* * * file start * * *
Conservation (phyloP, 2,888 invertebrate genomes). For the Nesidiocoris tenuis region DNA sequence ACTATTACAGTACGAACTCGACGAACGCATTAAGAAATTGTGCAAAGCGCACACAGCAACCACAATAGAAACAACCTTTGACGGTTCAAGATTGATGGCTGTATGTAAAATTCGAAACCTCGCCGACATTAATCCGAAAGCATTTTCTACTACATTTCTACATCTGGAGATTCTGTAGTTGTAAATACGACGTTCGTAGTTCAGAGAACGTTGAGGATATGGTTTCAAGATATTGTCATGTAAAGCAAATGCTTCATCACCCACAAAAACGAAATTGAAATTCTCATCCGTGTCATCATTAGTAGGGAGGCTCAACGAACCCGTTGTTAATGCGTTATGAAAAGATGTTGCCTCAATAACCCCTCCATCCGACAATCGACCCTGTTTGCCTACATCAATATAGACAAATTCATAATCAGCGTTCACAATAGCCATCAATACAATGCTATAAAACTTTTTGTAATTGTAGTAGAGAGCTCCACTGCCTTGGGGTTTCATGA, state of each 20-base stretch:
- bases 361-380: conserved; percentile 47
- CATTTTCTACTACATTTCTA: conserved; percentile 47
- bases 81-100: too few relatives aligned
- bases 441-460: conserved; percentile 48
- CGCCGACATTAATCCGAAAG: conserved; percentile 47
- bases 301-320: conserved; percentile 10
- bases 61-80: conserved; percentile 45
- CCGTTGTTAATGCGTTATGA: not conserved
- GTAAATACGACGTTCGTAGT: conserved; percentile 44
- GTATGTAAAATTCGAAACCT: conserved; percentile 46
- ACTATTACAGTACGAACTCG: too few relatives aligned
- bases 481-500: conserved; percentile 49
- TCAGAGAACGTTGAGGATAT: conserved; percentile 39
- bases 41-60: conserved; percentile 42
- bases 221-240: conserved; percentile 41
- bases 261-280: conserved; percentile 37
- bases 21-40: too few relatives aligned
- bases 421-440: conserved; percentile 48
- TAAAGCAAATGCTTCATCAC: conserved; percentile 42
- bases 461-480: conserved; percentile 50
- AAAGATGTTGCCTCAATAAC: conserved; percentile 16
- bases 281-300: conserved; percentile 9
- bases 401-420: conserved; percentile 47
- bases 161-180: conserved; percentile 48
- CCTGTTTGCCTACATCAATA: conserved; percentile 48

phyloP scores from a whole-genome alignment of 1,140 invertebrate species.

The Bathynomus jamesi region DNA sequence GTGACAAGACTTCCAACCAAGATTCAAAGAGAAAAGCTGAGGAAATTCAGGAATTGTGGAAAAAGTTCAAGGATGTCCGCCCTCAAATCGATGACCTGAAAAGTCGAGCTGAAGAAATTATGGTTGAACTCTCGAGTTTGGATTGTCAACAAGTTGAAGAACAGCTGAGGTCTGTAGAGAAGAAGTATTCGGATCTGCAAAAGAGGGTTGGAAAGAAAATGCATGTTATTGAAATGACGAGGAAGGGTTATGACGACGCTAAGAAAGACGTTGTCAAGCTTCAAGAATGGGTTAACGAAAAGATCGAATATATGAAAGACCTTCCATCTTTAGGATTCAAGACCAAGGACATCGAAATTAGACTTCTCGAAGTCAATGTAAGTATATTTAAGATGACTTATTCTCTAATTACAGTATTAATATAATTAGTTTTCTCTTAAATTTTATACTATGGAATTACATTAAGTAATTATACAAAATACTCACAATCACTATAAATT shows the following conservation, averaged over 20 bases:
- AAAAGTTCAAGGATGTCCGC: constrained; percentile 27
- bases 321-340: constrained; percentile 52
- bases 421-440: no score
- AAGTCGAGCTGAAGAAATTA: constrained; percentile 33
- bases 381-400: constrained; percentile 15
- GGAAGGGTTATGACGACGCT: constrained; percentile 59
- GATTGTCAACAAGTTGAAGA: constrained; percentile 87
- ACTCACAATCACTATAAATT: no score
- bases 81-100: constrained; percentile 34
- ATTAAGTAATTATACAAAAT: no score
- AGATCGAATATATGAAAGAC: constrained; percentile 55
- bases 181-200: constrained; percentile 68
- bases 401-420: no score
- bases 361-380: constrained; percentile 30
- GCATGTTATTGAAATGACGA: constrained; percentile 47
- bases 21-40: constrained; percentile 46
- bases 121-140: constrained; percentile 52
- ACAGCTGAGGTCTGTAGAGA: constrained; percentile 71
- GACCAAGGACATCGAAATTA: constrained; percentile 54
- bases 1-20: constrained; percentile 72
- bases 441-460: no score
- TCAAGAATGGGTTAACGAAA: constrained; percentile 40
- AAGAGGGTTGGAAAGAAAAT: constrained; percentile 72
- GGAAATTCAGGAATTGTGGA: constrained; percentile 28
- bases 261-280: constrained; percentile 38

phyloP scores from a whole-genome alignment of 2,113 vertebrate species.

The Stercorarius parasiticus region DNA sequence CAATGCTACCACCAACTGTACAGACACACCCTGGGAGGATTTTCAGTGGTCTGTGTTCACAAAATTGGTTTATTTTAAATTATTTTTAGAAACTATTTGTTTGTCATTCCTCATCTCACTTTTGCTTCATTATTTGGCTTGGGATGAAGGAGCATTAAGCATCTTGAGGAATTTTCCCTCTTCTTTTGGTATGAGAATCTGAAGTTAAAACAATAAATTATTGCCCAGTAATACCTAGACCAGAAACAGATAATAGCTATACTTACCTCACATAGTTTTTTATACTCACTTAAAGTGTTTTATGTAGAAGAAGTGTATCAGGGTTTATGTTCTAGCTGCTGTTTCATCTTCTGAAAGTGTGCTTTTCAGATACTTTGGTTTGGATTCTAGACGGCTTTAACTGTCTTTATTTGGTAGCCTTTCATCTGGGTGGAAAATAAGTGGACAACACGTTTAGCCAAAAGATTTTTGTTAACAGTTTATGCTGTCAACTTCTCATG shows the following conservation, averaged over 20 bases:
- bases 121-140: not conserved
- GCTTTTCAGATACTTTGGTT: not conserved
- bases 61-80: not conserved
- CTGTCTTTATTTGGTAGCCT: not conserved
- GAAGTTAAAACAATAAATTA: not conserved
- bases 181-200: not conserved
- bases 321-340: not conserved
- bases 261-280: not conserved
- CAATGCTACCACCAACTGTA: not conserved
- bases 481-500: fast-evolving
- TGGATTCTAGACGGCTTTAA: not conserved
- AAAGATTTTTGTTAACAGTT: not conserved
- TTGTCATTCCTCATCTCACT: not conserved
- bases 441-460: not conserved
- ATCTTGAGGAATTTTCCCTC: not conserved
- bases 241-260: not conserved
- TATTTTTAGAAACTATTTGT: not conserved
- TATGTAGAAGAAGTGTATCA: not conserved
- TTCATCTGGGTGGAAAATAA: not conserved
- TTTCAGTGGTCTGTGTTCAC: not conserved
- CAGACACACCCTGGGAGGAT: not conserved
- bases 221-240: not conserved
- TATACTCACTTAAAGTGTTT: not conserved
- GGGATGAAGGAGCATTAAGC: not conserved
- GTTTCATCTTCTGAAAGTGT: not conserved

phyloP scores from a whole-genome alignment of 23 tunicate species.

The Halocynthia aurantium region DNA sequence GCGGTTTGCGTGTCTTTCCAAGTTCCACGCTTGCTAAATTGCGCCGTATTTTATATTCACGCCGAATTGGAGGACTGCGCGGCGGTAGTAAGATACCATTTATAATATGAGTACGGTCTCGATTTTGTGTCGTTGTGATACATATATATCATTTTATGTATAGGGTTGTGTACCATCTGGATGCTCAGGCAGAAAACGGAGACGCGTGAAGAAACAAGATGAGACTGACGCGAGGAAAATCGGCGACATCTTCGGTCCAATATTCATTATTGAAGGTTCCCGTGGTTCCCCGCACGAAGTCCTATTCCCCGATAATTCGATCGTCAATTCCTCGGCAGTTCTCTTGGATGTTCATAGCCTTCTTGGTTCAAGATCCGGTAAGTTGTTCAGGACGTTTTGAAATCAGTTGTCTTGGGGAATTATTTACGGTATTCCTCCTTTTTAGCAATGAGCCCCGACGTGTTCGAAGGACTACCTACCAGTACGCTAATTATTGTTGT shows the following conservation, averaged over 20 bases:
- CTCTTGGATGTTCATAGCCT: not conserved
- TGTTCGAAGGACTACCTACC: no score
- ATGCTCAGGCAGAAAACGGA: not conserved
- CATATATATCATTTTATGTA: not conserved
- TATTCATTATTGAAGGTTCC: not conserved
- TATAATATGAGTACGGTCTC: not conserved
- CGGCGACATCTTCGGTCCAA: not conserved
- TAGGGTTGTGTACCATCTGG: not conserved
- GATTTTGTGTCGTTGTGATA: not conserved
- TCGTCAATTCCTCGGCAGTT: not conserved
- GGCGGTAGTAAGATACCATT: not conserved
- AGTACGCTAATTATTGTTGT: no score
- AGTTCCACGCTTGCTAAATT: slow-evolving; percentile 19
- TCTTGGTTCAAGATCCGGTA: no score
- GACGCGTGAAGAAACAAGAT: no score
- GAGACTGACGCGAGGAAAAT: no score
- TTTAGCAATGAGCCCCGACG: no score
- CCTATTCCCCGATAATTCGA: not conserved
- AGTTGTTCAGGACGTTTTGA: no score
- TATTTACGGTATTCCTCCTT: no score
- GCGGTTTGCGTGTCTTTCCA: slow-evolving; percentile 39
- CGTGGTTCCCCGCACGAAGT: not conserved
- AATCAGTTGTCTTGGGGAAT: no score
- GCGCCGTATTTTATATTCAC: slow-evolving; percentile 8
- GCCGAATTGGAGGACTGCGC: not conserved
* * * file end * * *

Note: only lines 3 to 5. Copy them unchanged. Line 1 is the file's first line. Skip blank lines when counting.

- CATTTTCTACTACATTTCTA: conserved; percentile 47
- bases 81-100: too few relatives aligned
- bases 441-460: conserved; percentile 48